Lower Oil Prices Carry Geopolitical Consequences
Editor's Note: The recent drop in global oil prices is affecting economies around the world. This series examines the reasons behind the falling prices and their effects on major energy consumers and producers. Part One discusses the structural changes in the oil market, particularly the growth in supply and the decline in demand. Part Two will examine the countries likely to be most troubled by price drops, while Part Three will look at the countries likely to gain the most.
Since mid-June, the price of Brent crude oil has fallen by nearly 25 percent — going from a high of $115 to about $87 a barrel — and structural factors are causing concern among global oil producers that oil prices will remain near current levels through at least the end of 2015. This concern has caused several investment banks to slash their oil price outlooks for the immediate future. Stratfor believes that oil supplies will stay high as energy production in North America increases and OPEC countries remain hesitant or unable to cut production significantly. Moreover, in the short term, the Chinese economic slowdown and stagnant European economy will limit the potential for growth in oil demand. These factors could make it harder for global oil prices to rebound to their previous levels.
Oil is the most geopolitically important commodity, and any structural change in oil markets will reverberate throughout the world, creating clear-cut winners and losers. Countries that consume large amounts of energy have been coping with oil prices above $100 per barrel since the beginning of 2011 as most of the developed world has been trying to emerge from financial and debt crises. A sustained period of lower oil prices could provide some relief to these countries. Major oil producers, on the other hand, have grown accustomed to high oil prices, often using them to underpin their national budgets. Sustained low oil prices will cause these oil producers to rethink their spending.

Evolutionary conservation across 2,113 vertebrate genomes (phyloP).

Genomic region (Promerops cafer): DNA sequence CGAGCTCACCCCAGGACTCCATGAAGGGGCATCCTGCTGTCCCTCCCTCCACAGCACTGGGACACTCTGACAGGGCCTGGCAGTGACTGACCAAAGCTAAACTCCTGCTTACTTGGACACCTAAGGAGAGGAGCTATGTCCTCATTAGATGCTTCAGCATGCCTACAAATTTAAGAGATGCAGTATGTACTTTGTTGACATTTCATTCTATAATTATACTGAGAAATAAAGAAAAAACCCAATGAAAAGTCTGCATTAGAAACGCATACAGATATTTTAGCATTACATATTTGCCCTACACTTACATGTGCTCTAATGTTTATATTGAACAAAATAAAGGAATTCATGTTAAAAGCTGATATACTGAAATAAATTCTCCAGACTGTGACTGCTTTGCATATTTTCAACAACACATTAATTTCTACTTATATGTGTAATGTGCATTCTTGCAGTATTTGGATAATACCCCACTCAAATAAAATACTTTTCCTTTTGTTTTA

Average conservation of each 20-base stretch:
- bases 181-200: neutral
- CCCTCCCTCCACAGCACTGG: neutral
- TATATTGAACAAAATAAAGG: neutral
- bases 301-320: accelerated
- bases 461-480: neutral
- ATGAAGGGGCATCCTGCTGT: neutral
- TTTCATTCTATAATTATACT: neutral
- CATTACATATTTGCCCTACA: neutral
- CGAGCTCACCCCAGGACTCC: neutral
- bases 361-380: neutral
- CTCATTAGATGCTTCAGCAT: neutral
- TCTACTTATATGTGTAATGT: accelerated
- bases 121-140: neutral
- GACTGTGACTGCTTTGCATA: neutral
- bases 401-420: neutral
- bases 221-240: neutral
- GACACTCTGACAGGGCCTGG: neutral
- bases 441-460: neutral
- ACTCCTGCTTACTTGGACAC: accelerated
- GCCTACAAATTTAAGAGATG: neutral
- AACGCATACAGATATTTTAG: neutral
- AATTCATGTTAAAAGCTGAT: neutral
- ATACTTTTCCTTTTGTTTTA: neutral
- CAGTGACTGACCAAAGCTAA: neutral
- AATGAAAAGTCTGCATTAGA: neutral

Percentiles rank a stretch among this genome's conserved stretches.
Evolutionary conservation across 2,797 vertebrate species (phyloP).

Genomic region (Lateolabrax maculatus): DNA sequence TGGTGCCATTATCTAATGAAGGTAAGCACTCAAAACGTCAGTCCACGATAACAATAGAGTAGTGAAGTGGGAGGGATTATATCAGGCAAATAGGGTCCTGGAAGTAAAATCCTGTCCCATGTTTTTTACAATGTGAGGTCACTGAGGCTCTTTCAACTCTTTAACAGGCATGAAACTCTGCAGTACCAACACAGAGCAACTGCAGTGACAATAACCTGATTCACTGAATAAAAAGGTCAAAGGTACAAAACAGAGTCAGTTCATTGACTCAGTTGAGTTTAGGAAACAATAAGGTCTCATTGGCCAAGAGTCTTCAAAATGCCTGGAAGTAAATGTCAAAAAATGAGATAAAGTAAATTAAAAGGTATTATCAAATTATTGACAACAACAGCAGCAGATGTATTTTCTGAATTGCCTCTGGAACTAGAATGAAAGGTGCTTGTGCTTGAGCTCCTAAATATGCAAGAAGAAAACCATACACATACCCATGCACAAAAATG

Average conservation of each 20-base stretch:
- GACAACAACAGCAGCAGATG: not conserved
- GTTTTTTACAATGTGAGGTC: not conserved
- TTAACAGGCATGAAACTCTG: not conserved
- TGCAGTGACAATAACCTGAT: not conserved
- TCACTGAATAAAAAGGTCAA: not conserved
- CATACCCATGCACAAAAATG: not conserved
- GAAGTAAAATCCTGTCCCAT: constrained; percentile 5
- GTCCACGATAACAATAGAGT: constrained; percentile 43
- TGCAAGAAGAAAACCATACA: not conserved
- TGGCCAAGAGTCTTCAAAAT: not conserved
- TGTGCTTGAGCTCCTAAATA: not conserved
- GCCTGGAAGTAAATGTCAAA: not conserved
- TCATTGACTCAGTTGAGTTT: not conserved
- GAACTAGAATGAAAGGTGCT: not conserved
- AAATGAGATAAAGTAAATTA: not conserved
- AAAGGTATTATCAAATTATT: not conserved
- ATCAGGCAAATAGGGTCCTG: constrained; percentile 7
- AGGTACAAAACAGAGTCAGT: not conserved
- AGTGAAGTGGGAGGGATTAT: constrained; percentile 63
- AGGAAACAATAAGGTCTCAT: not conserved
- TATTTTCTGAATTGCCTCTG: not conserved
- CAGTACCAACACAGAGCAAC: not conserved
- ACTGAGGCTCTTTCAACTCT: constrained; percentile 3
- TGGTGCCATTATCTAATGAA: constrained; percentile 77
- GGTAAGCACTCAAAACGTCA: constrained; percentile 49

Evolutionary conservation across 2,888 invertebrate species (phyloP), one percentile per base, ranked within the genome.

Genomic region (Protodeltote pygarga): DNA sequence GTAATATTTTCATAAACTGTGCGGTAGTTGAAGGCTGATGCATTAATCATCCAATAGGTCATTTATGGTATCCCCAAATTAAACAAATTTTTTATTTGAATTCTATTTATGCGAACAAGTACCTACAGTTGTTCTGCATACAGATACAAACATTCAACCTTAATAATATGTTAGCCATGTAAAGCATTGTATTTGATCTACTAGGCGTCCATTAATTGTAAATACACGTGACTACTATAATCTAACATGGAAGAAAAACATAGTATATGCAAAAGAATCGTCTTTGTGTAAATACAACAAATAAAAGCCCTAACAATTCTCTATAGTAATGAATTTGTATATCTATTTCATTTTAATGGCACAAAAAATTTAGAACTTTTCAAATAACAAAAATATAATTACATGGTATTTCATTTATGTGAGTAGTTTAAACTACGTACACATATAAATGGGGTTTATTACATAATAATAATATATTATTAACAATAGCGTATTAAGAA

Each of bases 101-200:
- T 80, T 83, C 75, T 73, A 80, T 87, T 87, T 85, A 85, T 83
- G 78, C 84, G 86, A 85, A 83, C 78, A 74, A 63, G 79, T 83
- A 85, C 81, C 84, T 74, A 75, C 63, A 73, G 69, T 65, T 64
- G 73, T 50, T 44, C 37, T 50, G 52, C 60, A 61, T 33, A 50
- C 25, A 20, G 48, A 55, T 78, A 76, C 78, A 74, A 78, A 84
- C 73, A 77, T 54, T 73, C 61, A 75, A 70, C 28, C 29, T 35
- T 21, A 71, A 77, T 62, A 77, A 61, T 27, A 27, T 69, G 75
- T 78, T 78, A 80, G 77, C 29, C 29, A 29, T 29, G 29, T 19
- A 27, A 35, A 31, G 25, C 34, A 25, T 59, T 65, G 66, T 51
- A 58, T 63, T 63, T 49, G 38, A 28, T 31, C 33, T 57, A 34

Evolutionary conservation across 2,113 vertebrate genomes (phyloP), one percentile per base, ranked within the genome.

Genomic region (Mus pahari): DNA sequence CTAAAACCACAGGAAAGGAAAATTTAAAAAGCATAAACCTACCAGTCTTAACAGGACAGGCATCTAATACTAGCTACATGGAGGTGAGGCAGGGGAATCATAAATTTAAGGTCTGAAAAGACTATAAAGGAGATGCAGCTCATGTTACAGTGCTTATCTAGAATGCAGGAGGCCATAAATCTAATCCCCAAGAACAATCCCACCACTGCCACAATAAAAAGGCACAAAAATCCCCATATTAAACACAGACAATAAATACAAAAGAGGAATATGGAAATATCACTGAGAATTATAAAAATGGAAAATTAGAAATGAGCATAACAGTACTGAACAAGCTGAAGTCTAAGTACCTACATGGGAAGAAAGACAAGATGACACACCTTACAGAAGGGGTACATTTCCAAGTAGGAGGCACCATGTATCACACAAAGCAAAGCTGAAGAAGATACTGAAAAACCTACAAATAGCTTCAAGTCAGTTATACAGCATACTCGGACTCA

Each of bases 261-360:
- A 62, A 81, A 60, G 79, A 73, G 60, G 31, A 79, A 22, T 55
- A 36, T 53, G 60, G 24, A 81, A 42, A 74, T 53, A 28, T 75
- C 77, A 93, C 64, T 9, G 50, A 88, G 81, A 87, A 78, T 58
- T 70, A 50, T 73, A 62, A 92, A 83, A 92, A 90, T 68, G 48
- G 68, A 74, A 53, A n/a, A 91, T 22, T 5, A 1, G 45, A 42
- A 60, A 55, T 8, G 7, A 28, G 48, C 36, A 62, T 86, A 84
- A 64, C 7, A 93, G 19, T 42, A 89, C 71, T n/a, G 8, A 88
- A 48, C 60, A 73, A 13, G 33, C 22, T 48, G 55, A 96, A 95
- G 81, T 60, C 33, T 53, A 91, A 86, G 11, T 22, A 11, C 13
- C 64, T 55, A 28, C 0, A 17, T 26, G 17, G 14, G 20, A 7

The amount of oil production that has come online over the last four months is staggering. The United States has increased its production from 8.5 million barrels per day (bpd) in July to an estimated 9 million bpd. Libyan oil production has increased from about 200,000 bpd to more than 900,000 bpd. Saudi Arabia, Nigeria and Iraq have all increased production in recent months, and OPEC's production is at the highest level in two years. To put this into perspective, the International Energy Agency's projection for global oil demand growth for 2014 is only 700,000 bpd — roughly half of the total production increase mentioned above.
Looking to 2015, the growth prospects for energy production in North America continue to be positive. Even after production grew by about 1 million bpd in 2012, 2013 and again in 2014, the U.S. Energy Information Administration expects U.S. oil production to increase by another 750,000 bpd in 2015. Moreover, the Energy Information Administration consistently has underestimated production growth from tight oil (oil extracted from formations that are not naturally very permeable).
Production Cuts Remain Unlikely
The only OPEC members with enough flexibility to reduce oil production voluntarily are the United Arab Emirates, Kuwait and Saudi Arabia. None of the other members are in a financial position to take oil production offline. Libya, Algeria, Iraq, Iran, Nigeria and Venezuela all need maximum oil output and high prices to finance their budgets and social spending programs. Notably, Libya's OPEC governor called on the bloc to cut production by 500,000 bpd to buoy prices but made no mention that his country would take part in such a cut. Saudi Arabia, meanwhile, seems to have taken the opposite position, prioritizing a greater market share over higher prices.